That is Gov. Eddie T. Panlilio’s stock answer to the slippage, no, make that plunge, tremendous as it is, in the quarry collections: “prolonged rains, fall in infrastructure developments, the Bamban-Mabalacat boundary dispute (over rich laharland).” And a newly-minted one: “possible neglect among quarry checkers.”
In the past four months from July, a steady, monthly drop of P8 million in the quarry collections has been noted, compared with that for the same period in 2007.
At last Wednesday’s distribution of the October quarry shares, 34 barangays and 10 towns had to make do with a measly P4.861 million. The quarry pie did indeed go the way of the pan de sal – shrinking, shrinking. To the size of a biscuit now, a tiny cookie later, and a weenie crumb in the end?
Twitted Vice Gov. Yeng Guiao of Panlilio’s reasons on the dwindling quarry collection: “Baseless and without solid economic rationale.” Translation: whimsy, irrational.
“The reasons being cited by the governor are actually unfounded, he is saying it’s because of the rains, but we have not had long rains in the past few months. If he claims such, he should have solid, factual and scientific basis for such claims.” So Guiao easily demolished Panlilio’s argument.
But the Reverend Governor could not be contained. He gave the assurance that the skid in the quarry collections would be arrested, and would pick up again sometime soon.
That, he says, would come with the implementation next month of Ordinance 261 – “An Ordinance Requiring All Owners of Motor Vehicles, Transporting Sand and Gravel, and Quarry Operators in Pampanga to Strictly Comply with Republic Act 8794.”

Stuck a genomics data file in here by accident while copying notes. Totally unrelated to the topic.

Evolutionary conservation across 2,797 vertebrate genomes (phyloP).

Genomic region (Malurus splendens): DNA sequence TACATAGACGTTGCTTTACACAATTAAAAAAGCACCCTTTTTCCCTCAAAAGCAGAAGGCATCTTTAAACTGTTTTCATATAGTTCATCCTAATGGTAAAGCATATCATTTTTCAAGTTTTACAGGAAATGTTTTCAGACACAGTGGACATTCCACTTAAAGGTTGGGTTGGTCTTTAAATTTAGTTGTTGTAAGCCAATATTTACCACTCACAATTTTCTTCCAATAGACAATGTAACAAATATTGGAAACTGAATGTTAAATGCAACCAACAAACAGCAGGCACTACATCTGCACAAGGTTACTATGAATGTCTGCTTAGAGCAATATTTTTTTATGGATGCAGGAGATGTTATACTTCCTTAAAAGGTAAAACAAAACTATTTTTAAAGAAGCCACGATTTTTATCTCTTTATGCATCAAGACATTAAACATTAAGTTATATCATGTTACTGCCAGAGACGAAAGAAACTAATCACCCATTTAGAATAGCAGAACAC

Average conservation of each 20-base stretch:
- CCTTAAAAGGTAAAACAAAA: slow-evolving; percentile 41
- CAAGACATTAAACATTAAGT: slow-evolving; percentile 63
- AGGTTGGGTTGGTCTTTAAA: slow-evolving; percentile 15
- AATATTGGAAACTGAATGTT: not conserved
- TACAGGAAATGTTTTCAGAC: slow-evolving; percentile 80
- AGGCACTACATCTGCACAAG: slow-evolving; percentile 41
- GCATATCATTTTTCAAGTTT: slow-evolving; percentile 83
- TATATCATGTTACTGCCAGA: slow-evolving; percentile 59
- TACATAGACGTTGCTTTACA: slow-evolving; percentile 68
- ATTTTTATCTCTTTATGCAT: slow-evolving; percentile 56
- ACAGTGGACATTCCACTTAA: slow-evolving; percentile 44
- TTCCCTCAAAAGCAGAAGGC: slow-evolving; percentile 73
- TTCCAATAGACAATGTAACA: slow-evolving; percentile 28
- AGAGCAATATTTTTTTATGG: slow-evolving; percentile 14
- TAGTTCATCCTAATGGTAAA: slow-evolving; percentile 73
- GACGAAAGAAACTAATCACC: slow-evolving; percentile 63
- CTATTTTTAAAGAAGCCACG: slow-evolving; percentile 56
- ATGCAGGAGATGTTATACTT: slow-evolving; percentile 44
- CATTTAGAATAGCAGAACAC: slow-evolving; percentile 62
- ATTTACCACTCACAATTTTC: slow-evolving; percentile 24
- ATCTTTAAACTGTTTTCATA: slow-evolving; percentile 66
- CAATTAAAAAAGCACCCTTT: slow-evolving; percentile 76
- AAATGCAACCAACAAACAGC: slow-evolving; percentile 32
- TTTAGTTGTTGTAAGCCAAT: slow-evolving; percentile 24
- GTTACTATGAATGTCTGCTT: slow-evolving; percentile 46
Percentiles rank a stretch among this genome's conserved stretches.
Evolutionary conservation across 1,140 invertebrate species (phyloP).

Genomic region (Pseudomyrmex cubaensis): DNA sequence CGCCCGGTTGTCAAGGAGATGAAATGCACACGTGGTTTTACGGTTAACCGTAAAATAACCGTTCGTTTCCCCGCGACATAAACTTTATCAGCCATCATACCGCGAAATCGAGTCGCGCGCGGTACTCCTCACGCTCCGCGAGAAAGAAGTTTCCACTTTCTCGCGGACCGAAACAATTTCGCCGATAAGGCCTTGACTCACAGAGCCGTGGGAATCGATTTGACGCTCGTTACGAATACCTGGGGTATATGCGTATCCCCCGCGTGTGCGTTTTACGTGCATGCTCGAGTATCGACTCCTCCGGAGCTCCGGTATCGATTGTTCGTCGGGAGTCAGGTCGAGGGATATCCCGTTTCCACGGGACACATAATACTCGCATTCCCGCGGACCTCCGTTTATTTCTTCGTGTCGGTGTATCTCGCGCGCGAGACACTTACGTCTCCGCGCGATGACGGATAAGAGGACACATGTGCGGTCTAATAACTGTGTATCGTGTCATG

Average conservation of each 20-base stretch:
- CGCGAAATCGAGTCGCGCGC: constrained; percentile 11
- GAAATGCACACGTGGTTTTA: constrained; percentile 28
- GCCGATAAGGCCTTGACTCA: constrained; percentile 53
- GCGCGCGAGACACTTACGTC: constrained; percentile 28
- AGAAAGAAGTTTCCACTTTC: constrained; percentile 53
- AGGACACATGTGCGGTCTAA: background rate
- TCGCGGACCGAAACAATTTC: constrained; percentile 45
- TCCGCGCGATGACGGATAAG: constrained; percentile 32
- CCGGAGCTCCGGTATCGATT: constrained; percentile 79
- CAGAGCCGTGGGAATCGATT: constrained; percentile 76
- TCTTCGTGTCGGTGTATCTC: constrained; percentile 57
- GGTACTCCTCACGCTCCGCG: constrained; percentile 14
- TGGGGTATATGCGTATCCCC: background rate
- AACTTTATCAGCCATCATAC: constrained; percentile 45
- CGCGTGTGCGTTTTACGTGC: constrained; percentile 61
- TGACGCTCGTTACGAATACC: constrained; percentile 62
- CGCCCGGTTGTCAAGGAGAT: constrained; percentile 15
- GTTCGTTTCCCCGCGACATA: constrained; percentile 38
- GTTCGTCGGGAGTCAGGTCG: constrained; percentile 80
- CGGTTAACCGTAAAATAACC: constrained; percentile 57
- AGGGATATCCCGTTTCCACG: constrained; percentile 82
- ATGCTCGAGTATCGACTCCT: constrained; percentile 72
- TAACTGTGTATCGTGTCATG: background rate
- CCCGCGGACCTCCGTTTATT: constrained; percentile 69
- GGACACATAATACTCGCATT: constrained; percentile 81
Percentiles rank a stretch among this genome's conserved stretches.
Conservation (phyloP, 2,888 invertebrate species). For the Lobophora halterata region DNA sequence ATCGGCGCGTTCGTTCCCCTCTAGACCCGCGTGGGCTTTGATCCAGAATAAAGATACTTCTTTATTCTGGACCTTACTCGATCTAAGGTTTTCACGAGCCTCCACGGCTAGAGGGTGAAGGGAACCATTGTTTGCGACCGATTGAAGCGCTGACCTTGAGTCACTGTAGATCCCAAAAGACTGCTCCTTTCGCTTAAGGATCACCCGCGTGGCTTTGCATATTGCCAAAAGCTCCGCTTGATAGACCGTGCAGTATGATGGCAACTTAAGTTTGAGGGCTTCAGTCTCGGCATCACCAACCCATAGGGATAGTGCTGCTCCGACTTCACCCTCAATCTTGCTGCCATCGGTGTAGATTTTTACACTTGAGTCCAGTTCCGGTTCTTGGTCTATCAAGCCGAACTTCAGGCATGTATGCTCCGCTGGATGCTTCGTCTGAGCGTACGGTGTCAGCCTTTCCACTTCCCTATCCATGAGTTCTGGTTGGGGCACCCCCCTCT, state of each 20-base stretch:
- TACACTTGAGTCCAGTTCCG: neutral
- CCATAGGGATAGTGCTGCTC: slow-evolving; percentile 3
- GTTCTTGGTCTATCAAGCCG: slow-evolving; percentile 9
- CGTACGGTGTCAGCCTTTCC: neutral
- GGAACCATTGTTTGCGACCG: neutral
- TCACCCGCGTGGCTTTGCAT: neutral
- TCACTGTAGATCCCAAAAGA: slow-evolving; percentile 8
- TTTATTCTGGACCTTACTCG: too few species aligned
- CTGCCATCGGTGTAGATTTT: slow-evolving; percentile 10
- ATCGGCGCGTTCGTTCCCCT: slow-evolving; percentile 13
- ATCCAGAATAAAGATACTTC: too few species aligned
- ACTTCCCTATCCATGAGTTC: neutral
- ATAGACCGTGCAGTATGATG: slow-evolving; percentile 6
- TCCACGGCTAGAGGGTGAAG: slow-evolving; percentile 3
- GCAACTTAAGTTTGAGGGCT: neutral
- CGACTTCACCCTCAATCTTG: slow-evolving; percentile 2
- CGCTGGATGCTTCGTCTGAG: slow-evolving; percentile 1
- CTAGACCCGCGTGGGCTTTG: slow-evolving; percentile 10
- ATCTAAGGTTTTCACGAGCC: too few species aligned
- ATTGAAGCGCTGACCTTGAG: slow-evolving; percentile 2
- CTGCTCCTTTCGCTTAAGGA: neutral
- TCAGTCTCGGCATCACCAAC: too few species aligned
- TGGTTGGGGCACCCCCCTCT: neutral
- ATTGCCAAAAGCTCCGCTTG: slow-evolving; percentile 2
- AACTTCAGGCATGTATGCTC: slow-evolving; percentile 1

If we remember right, this is the anti-overloading ordinance that was pushed at the sangguniang panlalawigan by the Advocacy for the Development of Central Luzon (ADCL) of Rene Romero and Abong Tayag after their earlier proposal for the same gathered dust and fed the mites in Panlilio’s desk.
It was the SP that enthusiastically welcomed ADCL’s proposal and brought in all the stakeholders – the Department of Public Works and Highways, the Land Transportation Office, the police, the quarry operators, the truckers, even the media – at the hearings conducted before the ordinance came to pass.
A major proviso in Ordinance 261 is the imposition of 25 percent of the motor vehicle user’s charge (MVUC) on trucks and trailers “for loading beyond their prescribed gross vehicle weight, provided, that no axle load shall exceed 13,500 kilograms.”
Parrots Panlilio now: “In this ordinance, we could see that there would be an increase in quarry collection since those who have been hauling more than what they are supposed to haul will have to comply with the minimum requirement. This, in turn requires trucks to haul more by traveling back and forth.”
Okay. But still far from good.
The ordinance, even if it indeed resulted to higher quarry collections, would be no more than a stop-gap measure. So it is there. But the thing is still to come to terms with the true – and proven – cause of the current plunge in the collections. From P1 million a day last year, down to less than P500,000 a day this year. That merits a thorough investigation not to be readily dismissed off with the no-rain irrationalization. There indeed is something amiss there – “neglect among the quarry checkers” not only possible but highly probable, and most certainly criminal.
For a start, Panlilio should stop comparing his “impressive” quarry collection with those of the previous administration. He accomplished setting the new benchmark – P1 million a day. That should now serve as the basis for comparison.
And it is not with the Lapids, stupid. It is Panlilio – last year, that Panlilio – this year, should compare himself with. Then he can assume some logic.